Are you taking the time to fully test all aspects of your email marketing efforts?
What if you could make a slight change to one of your campaigns and see a drastic rise in opens or a nice increase in sales? You would do it in a heartbeat, right?
But how do you know what aspect to change to get those results? That is where testing steps in to help you.
One of the many great things about email marketing is that you can quickly test important elements of your email at very little or no extra cost to you. By testing, you can find out what factors influence the success of your future emails.
Follow these four steps to help create an effective and measurable test.
1. Decide what you want to test
Since testing with email marketing is somewhat easy to do, it is often tempting to test many areas all at once. But you have to be careful you don't go overboard.
Imagine putting 10 bowls of different kinds of food down for a dog. He or she would go crazy and just start eating without worrying about what kind each food was, how it tasted or how it would affect their tummy later. In the end you don't really learn anything, other than your dog was really hungry.
Testing too much at once makes it challenging (and sometimes impossible) to determine what exactly influenced the response in the first place.
You should start by testing just one aspect of your email campaign and go from there.
Here are a few easy tests to start with:
Subject lines - Create a few different subject lines for the same email marketing campaign.
Long vs. short copy - Create two versions of a promotional email. Keep one very short and to the point and make the other a little longer by adding additional information like blog posts or product features.
Special offers - Create two different promotional offers.
The time of day or day of the week you send - Everyone reads email at different times. You want to find the most popular.
With an image or without – Text only emails can be just as effective as ones full of images. Think of the mobile users out there. Add images to one and leave the other one just in text form.
Types of calls-to-action – Find out what gets people to open that email. Try two different approaches.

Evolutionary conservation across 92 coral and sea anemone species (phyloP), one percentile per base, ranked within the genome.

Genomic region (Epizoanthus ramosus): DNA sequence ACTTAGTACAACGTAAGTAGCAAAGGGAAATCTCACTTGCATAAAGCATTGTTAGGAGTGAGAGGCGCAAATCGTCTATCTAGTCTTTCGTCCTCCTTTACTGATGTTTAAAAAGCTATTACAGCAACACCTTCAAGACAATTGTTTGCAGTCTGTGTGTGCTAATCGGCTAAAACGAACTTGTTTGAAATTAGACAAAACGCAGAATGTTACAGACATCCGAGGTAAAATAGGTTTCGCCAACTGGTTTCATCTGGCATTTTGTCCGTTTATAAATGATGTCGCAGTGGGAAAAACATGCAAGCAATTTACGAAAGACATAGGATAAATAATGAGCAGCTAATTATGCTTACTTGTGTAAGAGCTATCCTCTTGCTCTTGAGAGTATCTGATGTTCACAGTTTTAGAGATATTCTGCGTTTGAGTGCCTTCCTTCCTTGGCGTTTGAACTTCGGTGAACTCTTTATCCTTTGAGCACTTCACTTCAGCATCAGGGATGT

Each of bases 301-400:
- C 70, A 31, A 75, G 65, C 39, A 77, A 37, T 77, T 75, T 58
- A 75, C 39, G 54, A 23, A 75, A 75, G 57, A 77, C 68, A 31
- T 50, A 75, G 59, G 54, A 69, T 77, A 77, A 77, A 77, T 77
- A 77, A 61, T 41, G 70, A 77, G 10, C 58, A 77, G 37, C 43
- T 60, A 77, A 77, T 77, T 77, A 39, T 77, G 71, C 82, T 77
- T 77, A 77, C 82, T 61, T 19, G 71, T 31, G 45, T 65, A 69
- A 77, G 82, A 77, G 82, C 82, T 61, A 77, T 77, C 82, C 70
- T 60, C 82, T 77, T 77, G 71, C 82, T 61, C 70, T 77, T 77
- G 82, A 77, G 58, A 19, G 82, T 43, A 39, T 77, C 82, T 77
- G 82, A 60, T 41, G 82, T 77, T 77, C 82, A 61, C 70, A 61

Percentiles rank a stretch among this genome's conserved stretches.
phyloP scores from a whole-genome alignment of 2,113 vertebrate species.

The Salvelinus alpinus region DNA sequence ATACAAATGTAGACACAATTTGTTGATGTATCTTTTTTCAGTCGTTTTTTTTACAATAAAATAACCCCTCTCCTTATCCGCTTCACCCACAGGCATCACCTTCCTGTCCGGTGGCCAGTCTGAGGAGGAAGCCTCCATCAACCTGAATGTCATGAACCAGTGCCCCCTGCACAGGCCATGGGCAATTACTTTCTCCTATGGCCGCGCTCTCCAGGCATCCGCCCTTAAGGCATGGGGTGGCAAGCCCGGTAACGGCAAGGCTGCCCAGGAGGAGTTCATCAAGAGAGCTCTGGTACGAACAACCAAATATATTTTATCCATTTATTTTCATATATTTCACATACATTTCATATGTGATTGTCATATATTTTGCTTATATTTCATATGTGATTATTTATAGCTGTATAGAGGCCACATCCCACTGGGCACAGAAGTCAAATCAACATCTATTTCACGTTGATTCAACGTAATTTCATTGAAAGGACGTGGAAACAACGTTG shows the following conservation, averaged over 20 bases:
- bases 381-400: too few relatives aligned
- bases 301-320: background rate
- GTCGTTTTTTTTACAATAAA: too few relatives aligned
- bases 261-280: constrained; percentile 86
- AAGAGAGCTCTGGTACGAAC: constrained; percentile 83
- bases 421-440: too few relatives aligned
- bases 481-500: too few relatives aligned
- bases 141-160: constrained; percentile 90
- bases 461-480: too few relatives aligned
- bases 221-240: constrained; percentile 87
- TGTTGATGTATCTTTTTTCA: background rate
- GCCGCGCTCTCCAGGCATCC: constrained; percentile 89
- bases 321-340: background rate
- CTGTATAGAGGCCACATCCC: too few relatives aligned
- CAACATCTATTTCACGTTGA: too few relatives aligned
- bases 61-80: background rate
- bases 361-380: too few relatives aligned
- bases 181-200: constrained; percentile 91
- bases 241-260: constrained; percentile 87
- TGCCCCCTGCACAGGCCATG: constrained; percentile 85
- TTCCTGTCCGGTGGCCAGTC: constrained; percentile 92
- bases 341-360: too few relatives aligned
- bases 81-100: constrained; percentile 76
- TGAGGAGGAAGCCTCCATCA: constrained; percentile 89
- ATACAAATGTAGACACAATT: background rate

Placement of a call-to-action button or link – Try placing the link to your website or landing page in a different spot in each email.
2. Decide how you want to measure success
What should you measure to determine the success of each test? Possibilities include website traffic, customer feedback, sales, opens, bounces, and click-through.
Whichever you choose, make sure you can attribute an increase (or decrease) in the area you measure directly to the email you send out. The easiest place to start is with your email campaign opens, bounces and click-throughs, This data is found in the reports section of your SimplyCast
3. Send, measure and choose the winner
Once you have everything ready, send your two test emails to two different groups of subscribers. The great thing about email marketing is that you get your results quickly. Within a few days (or less) you will know which email got a better result by checking out your reports.
Once the results are in and evaluated, choose the more successful one and send that email to the remaining members of your list.
4. Keep on testing yourself
Don't think of testing as a chore. Add some fun to the process by making a guess of which test email will do better before you send, and see if you are right. Take it a step further and involve your coworkers and make a game out of it.
The interesting thing you will find about testing is that many times the results are not at all what you expect. This only cements why testing provides such incredible value to your company. Without it, you could be going down the wrong path and missing out on increased open rates and new sales.
Let your customers do the work for you by letting them tell you through their actions what they respond to best. The customer is the most important person to the continued success of your business, so it only makes sense to create campaigns they respond to.